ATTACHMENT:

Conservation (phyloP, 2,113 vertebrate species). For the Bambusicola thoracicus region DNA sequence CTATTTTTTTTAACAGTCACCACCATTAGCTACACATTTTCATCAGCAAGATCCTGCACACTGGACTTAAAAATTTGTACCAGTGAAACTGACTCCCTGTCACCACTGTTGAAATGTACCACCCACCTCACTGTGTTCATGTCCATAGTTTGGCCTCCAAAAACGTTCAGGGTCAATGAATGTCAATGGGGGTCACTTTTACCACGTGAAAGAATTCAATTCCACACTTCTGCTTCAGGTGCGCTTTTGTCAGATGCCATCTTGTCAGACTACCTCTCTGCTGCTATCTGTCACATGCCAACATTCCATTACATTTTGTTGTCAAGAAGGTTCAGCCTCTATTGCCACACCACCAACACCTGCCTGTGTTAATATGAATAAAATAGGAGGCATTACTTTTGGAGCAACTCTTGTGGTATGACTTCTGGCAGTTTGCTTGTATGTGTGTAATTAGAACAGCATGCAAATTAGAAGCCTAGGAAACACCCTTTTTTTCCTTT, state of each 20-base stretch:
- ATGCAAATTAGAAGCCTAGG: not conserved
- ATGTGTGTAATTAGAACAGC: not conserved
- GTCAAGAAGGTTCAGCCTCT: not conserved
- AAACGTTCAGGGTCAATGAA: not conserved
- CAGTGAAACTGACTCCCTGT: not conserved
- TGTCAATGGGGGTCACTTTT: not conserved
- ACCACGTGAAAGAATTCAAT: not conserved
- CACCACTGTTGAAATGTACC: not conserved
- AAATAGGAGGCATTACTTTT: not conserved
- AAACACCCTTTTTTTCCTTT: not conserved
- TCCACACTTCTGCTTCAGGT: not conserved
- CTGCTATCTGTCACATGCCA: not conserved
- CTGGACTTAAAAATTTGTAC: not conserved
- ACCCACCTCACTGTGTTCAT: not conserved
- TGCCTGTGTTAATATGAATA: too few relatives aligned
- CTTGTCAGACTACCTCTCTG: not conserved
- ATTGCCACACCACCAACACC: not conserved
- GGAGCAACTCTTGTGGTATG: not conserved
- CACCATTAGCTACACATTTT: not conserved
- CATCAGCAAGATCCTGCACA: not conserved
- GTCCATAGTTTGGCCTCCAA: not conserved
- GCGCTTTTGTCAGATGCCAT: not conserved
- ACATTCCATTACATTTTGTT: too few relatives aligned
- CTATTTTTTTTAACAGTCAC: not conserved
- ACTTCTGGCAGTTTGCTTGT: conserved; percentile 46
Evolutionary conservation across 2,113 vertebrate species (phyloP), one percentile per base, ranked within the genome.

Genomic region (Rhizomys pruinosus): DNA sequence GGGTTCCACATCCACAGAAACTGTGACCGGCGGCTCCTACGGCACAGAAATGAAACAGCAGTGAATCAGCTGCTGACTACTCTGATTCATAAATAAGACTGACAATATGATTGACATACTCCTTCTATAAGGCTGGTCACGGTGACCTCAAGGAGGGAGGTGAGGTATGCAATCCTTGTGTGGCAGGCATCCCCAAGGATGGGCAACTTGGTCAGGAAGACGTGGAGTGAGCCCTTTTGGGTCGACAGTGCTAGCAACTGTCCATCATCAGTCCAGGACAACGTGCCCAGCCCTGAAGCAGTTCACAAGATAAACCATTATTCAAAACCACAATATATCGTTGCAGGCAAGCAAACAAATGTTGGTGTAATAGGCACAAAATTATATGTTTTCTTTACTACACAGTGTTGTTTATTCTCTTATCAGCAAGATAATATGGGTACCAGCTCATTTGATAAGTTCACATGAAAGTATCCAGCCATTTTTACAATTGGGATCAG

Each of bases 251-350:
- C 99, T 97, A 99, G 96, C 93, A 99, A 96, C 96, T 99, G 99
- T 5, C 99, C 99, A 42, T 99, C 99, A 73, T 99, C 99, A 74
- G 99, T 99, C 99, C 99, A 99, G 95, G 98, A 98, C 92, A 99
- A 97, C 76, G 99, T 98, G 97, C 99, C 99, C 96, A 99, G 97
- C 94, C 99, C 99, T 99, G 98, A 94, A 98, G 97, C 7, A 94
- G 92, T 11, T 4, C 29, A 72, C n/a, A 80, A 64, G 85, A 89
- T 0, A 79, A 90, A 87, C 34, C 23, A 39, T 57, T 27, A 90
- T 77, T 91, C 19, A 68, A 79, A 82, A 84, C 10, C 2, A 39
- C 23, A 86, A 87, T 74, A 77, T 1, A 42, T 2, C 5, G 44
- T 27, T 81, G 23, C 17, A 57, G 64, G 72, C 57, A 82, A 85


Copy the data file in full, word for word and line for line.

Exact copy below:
Conservation (phyloP, 2,113 vertebrate species). For the Bambusicola thoracicus region DNA sequence CTATTTTTTTTAACAGTCACCACCATTAGCTACACATTTTCATCAGCAAGATCCTGCACACTGGACTTAAAAATTTGTACCAGTGAAACTGACTCCCTGTCACCACTGTTGAAATGTACCACCCACCTCACTGTGTTCATGTCCATAGTTTGGCCTCCAAAAACGTTCAGGGTCAATGAATGTCAATGGGGGTCACTTTTACCACGTGAAAGAATTCAATTCCACACTTCTGCTTCAGGTGCGCTTTTGTCAGATGCCATCTTGTCAGACTACCTCTCTGCTGCTATCTGTCACATGCCAACATTCCATTACATTTTGTTGTCAAGAAGGTTCAGCCTCTATTGCCACACCACCAACACCTGCCTGTGTTAATATGAATAAAATAGGAGGCATTACTTTTGGAGCAACTCTTGTGGTATGACTTCTGGCAGTTTGCTTGTATGTGTGTAATTAGAACAGCATGCAAATTAGAAGCCTAGGAAACACCCTTTTTTTCCTTT, state of each 20-base stretch:
- ATGCAAATTAGAAGCCTAGG: not conserved
- ATGTGTGTAATTAGAACAGC: not conserved
- GTCAAGAAGGTTCAGCCTCT: not conserved
- AAACGTTCAGGGTCAATGAA: not conserved
- CAGTGAAACTGACTCCCTGT: not conserved
- TGTCAATGGGGGTCACTTTT: not conserved
- ACCACGTGAAAGAATTCAAT: not conserved
- CACCACTGTTGAAATGTACC: not conserved
- AAATAGGAGGCATTACTTTT: not conserved
- AAACACCCTTTTTTTCCTTT: not conserved
- TCCACACTTCTGCTTCAGGT: not conserved
- CTGCTATCTGTCACATGCCA: not conserved
- CTGGACTTAAAAATTTGTAC: not conserved
- ACCCACCTCACTGTGTTCAT: not conserved
- TGCCTGTGTTAATATGAATA: too few relatives aligned
- CTTGTCAGACTACCTCTCTG: not conserved
- ATTGCCACACCACCAACACC: not conserved
- GGAGCAACTCTTGTGGTATG: not conserved
- CACCATTAGCTACACATTTT: not conserved
- CATCAGCAAGATCCTGCACA: not conserved
- GTCCATAGTTTGGCCTCCAA: not conserved
- GCGCTTTTGTCAGATGCCAT: not conserved
- ACATTCCATTACATTTTGTT: too few relatives aligned
- CTATTTTTTTTAACAGTCAC: not conserved
- ACTTCTGGCAGTTTGCTTGT: conserved; percentile 46
Evolutionary conservation across 2,113 vertebrate species (phyloP), one percentile per base, ranked within the genome.

Genomic region (Rhizomys pruinosus): DNA sequence GGGTTCCACATCCACAGAAACTGTGACCGGCGGCTCCTACGGCACAGAAATGAAACAGCAGTGAATCAGCTGCTGACTACTCTGATTCATAAATAAGACTGACAATATGATTGACATACTCCTTCTATAAGGCTGGTCACGGTGACCTCAAGGAGGGAGGTGAGGTATGCAATCCTTGTGTGGCAGGCATCCCCAAGGATGGGCAACTTGGTCAGGAAGACGTGGAGTGAGCCCTTTTGGGTCGACAGTGCTAGCAACTGTCCATCATCAGTCCAGGACAACGTGCCCAGCCCTGAAGCAGTTCACAAGATAAACCATTATTCAAAACCACAATATATCGTTGCAGGCAAGCAAACAAATGTTGGTGTAATAGGCACAAAATTATATGTTTTCTTTACTACACAGTGTTGTTTATTCTCTTATCAGCAAGATAATATGGGTACCAGCTCATTTGATAAGTTCACATGAAAGTATCCAGCCATTTTTACAATTGGGATCAG

Each of bases 251-350:
- C 99, T 97, A 99, G 96, C 93, A 99, A 96, C 96, T 99, G 99
- T 5, C 99, C 99, A 42, T 99, C 99, A 73, T 99, C 99, A 74
- G 99, T 99, C 99, C 99, A 99, G 95, G 98, A 98, C 92, A 99
- A 97, C 76, G 99, T 98, G 97, C 99, C 99, C 96, A 99, G 97
- C 94, C 99, C 99, T 99, G 98, A 94, A 98, G 97, C 7, A 94
- G 92, T 11, T 4, C 29, A 72, C n/a, A 80, A 64, G 85, A 89
- T 0, A 79, A 90, A 87, C 34, C 23, A 39, T 57, T 27, A 90
- T 77, T 91, C 19, A 68, A 79, A 82, A 84, C 10, C 2, A 39
- C 23, A 86, A 87, T 74, A 77, T 1, A 42, T 2, C 5, G 44
- T 27, T 81, G 23, C 17, A 57, G 64, G 72, C 57, A 82, A 85